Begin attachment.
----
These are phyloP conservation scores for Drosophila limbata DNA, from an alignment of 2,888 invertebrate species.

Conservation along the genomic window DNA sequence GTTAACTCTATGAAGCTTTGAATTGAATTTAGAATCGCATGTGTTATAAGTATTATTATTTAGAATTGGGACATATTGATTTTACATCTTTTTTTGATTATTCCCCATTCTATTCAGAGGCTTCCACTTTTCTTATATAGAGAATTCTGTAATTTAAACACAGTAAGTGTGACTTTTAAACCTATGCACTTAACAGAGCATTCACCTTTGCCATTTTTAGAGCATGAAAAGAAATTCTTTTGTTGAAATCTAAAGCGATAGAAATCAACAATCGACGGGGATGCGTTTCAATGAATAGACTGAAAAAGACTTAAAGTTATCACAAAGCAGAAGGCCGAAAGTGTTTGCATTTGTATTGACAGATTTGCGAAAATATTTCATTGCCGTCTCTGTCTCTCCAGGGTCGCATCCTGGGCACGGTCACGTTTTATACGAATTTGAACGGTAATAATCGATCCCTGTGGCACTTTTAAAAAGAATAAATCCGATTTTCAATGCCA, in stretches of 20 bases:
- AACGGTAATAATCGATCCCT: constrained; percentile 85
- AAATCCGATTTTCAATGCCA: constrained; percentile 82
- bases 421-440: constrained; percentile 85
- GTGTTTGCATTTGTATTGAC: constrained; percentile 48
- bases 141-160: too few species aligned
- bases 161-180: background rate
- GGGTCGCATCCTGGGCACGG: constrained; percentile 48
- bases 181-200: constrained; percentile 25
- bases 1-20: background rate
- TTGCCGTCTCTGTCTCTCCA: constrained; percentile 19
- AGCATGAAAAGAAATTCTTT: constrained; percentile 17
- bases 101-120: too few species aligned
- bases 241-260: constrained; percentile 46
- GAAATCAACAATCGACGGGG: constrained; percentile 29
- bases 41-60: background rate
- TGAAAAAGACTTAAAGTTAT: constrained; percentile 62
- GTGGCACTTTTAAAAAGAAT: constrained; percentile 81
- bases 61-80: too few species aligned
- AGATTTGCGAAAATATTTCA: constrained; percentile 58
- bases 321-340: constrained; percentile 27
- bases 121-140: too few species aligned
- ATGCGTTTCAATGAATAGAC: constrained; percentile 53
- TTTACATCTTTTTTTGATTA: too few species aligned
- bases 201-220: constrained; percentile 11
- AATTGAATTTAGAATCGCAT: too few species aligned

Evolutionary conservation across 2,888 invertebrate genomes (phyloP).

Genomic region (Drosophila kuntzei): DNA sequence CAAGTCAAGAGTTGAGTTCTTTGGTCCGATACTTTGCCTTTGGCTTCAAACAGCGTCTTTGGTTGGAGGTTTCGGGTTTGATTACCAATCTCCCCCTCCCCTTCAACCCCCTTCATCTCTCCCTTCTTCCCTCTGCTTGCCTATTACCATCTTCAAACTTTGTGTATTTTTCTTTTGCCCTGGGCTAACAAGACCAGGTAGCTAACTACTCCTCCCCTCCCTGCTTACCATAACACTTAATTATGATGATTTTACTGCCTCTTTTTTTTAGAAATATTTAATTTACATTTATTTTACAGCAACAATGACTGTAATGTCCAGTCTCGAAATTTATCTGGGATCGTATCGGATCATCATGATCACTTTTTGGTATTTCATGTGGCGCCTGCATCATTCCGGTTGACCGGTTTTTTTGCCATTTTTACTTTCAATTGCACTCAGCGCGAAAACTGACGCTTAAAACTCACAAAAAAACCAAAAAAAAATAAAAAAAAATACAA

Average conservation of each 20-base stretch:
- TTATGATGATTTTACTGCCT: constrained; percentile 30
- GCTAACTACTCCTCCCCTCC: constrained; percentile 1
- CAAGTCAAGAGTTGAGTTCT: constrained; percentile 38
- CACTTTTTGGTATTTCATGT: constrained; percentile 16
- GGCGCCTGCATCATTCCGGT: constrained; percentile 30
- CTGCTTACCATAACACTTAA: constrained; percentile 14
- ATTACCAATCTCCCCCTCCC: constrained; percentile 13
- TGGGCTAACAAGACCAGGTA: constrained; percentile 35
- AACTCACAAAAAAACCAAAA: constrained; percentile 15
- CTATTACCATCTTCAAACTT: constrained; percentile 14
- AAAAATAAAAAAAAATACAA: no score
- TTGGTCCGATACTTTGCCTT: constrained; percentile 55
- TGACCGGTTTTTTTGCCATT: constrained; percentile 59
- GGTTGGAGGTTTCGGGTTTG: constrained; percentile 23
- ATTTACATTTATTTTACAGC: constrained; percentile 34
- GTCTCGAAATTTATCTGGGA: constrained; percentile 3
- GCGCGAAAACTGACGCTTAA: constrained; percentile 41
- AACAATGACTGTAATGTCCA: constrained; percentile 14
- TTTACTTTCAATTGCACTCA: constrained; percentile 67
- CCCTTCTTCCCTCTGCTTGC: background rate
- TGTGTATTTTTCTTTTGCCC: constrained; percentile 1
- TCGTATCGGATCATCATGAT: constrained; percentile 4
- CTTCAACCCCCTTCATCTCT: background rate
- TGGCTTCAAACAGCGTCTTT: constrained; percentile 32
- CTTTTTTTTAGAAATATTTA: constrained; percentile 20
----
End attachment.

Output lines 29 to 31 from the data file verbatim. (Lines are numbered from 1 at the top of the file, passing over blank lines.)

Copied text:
Genomic region (Drosophila kuntzei): DNA sequence CAAGTCAAGAGTTGAGTTCTTTGGTCCGATACTTTGCCTTTGGCTTCAAACAGCGTCTTTGGTTGGAGGTTTCGGGTTTGATTACCAATCTCCCCCTCCCCTTCAACCCCCTTCATCTCTCCCTTCTTCCCTCTGCTTGCCTATTACCATCTTCAAACTTTGTGTATTTTTCTTTTGCCCTGGGCTAACAAGACCAGGTAGCTAACTACTCCTCCCCTCCCTGCTTACCATAACACTTAATTATGATGATTTTACTGCCTCTTTTTTTTAGAAATATTTAATTTACATTTATTTTACAGCAACAATGACTGTAATGTCCAGTCTCGAAATTTATCTGGGATCGTATCGGATCATCATGATCACTTTTTGGTATTTCATGTGGCGCCTGCATCATTCCGGTTGACCGGTTTTTTTGCCATTTTTACTTTCAATTGCACTCAGCGCGAAAACTGACGCTTAAAACTCACAAAAAAACCAAAAAAAAATAAAAAAAAATACAA

Average conservation of each 20-base stretch:
- TTATGATGATTTTACTGCCT: constrained; percentile 30